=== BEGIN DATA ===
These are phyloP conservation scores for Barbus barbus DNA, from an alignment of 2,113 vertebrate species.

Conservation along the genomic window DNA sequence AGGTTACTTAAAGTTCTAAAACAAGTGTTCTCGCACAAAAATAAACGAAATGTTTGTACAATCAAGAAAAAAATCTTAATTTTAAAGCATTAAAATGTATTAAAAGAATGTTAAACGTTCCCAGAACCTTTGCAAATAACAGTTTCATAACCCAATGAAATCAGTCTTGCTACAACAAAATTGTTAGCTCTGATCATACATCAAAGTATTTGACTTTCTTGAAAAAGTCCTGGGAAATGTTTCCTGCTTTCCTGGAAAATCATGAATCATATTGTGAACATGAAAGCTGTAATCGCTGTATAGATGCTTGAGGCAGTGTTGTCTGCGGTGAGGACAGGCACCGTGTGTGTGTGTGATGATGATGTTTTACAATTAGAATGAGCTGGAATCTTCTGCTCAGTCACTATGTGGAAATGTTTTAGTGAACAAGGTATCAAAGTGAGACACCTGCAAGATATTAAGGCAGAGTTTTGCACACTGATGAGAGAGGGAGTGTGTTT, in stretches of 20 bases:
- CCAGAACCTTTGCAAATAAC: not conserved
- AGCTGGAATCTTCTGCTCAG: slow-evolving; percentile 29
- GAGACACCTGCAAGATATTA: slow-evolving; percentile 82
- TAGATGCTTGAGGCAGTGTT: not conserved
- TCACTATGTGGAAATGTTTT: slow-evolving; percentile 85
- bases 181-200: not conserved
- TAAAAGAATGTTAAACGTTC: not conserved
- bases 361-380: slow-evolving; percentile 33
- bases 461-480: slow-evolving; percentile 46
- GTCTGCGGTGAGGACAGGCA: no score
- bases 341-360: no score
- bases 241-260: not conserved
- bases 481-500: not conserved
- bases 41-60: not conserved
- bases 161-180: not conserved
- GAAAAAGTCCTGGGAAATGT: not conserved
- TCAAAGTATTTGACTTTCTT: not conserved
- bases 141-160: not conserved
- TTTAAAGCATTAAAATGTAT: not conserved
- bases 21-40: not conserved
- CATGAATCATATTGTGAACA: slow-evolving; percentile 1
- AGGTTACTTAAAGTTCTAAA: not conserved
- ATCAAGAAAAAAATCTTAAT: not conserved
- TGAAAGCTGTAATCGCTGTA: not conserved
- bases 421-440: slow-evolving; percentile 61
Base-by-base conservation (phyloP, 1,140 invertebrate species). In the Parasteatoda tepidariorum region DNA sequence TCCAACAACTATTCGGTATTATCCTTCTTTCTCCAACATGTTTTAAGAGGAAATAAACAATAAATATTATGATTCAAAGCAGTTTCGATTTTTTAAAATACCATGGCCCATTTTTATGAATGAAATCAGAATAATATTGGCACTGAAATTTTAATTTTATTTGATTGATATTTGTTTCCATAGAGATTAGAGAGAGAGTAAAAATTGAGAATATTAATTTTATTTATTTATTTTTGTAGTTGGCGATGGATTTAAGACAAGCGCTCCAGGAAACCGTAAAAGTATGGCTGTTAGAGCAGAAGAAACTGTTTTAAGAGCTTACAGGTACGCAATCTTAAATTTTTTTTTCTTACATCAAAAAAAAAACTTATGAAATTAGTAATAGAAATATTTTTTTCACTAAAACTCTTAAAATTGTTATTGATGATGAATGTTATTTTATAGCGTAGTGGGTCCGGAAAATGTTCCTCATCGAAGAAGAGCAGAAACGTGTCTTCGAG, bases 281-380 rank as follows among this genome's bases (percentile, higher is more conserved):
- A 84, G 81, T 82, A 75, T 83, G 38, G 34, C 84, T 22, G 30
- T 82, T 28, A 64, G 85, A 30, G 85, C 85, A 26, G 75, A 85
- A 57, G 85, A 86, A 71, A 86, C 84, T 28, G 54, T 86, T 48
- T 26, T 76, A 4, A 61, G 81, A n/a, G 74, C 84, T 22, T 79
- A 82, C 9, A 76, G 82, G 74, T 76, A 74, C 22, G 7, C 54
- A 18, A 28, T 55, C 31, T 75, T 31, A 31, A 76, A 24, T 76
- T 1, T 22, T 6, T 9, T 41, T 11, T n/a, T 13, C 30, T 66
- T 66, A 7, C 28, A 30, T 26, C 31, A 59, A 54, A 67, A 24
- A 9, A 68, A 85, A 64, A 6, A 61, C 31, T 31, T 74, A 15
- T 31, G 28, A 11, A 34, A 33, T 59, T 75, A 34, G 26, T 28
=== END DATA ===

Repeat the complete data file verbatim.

These are phyloP conservation scores for Barbus barbus DNA, from an alignment of 2,113 vertebrate species.

Conservation along the genomic window DNA sequence AGGTTACTTAAAGTTCTAAAACAAGTGTTCTCGCACAAAAATAAACGAAATGTTTGTACAATCAAGAAAAAAATCTTAATTTTAAAGCATTAAAATGTATTAAAAGAATGTTAAACGTTCCCAGAACCTTTGCAAATAACAGTTTCATAACCCAATGAAATCAGTCTTGCTACAACAAAATTGTTAGCTCTGATCATACATCAAAGTATTTGACTTTCTTGAAAAAGTCCTGGGAAATGTTTCCTGCTTTCCTGGAAAATCATGAATCATATTGTGAACATGAAAGCTGTAATCGCTGTATAGATGCTTGAGGCAGTGTTGTCTGCGGTGAGGACAGGCACCGTGTGTGTGTGTGATGATGATGTTTTACAATTAGAATGAGCTGGAATCTTCTGCTCAGTCACTATGTGGAAATGTTTTAGTGAACAAGGTATCAAAGTGAGACACCTGCAAGATATTAAGGCAGAGTTTTGCACACTGATGAGAGAGGGAGTGTGTTT, in stretches of 20 bases:
- CCAGAACCTTTGCAAATAAC: not conserved
- AGCTGGAATCTTCTGCTCAG: slow-evolving; percentile 29
- GAGACACCTGCAAGATATTA: slow-evolving; percentile 82
- TAGATGCTTGAGGCAGTGTT: not conserved
- TCACTATGTGGAAATGTTTT: slow-evolving; percentile 85
- bases 181-200: not conserved
- TAAAAGAATGTTAAACGTTC: not conserved
- bases 361-380: slow-evolving; percentile 33
- bases 461-480: slow-evolving; percentile 46
- GTCTGCGGTGAGGACAGGCA: no score
- bases 341-360: no score
- bases 241-260: not conserved
- bases 481-500: not conserved
- bases 41-60: not conserved
- bases 161-180: not conserved
- GAAAAAGTCCTGGGAAATGT: not conserved
- TCAAAGTATTTGACTTTCTT: not conserved
- bases 141-160: not conserved
- TTTAAAGCATTAAAATGTAT: not conserved
- bases 21-40: not conserved
- CATGAATCATATTGTGAACA: slow-evolving; percentile 1
- AGGTTACTTAAAGTTCTAAA: not conserved
- ATCAAGAAAAAAATCTTAAT: not conserved
- TGAAAGCTGTAATCGCTGTA: not conserved
- bases 421-440: slow-evolving; percentile 61
Base-by-base conservation (phyloP, 1,140 invertebrate species). In the Parasteatoda tepidariorum region DNA sequence TCCAACAACTATTCGGTATTATCCTTCTTTCTCCAACATGTTTTAAGAGGAAATAAACAATAAATATTATGATTCAAAGCAGTTTCGATTTTTTAAAATACCATGGCCCATTTTTATGAATGAAATCAGAATAATATTGGCACTGAAATTTTAATTTTATTTGATTGATATTTGTTTCCATAGAGATTAGAGAGAGAGTAAAAATTGAGAATATTAATTTTATTTATTTATTTTTGTAGTTGGCGATGGATTTAAGACAAGCGCTCCAGGAAACCGTAAAAGTATGGCTGTTAGAGCAGAAGAAACTGTTTTAAGAGCTTACAGGTACGCAATCTTAAATTTTTTTTTCTTACATCAAAAAAAAAACTTATGAAATTAGTAATAGAAATATTTTTTTCACTAAAACTCTTAAAATTGTTATTGATGATGAATGTTATTTTATAGCGTAGTGGGTCCGGAAAATGTTCCTCATCGAAGAAGAGCAGAAACGTGTCTTCGAG, bases 281-380 rank as follows among this genome's bases (percentile, higher is more conserved):
- A 84, G 81, T 82, A 75, T 83, G 38, G 34, C 84, T 22, G 30
- T 82, T 28, A 64, G 85, A 30, G 85, C 85, A 26, G 75, A 85
- A 57, G 85, A 86, A 71, A 86, C 84, T 28, G 54, T 86, T 48
- T 26, T 76, A 4, A 61, G 81, A n/a, G 74, C 84, T 22, T 79
- A 82, C 9, A 76, G 82, G 74, T 76, A 74, C 22, G 7, C 54
- A 18, A 28, T 55, C 31, T 75, T 31, A 31, A 76, A 24, T 76
- T 1, T 22, T 6, T 9, T 41, T 11, T n/a, T 13, C 30, T 66
- T 66, A 7, C 28, A 30, T 26, C 31, A 59, A 54, A 67, A 24
- A 9, A 68, A 85, A 64, A 6, A 61, C 31, T 31, T 74, A 15
- T 31, G 28, A 11, A 34, A 33, T 59, T 75, A 34, G 26, T 28